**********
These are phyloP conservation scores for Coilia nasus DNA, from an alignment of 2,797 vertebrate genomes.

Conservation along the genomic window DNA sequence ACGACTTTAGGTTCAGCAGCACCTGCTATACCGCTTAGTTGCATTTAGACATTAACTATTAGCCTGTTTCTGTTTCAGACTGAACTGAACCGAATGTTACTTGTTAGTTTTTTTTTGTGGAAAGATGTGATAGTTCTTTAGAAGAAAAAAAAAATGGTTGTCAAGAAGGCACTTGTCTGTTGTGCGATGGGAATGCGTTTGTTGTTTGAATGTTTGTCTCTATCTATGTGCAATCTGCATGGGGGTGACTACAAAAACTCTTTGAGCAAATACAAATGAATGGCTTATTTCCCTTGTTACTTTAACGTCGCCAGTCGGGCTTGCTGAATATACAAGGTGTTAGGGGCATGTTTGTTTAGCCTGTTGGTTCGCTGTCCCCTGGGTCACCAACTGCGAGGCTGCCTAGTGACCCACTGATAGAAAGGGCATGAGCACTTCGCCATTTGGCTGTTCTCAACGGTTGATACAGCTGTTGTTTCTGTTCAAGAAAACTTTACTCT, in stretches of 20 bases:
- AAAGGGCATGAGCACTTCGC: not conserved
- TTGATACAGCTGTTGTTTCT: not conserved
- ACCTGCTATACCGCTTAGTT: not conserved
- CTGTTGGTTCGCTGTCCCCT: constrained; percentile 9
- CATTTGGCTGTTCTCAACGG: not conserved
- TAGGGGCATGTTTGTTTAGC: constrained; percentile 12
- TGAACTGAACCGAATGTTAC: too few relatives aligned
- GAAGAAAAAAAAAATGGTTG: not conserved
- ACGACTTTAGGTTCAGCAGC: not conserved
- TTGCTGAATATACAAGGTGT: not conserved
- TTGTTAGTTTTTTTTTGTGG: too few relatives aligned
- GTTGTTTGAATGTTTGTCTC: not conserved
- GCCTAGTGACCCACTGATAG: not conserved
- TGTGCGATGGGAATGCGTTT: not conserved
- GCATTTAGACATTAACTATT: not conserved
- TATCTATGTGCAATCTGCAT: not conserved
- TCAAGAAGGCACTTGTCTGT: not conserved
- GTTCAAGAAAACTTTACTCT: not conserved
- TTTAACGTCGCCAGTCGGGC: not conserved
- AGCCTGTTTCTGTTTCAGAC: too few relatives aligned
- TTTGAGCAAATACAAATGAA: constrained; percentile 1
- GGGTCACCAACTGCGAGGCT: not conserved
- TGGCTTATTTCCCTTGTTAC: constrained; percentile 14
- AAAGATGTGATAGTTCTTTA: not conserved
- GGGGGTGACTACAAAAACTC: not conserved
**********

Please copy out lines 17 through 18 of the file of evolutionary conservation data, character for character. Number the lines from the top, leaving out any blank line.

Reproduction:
- GCATTTAGACATTAACTATT: not conserved
- TATCTATGTGCAATCTGCAT: not conserved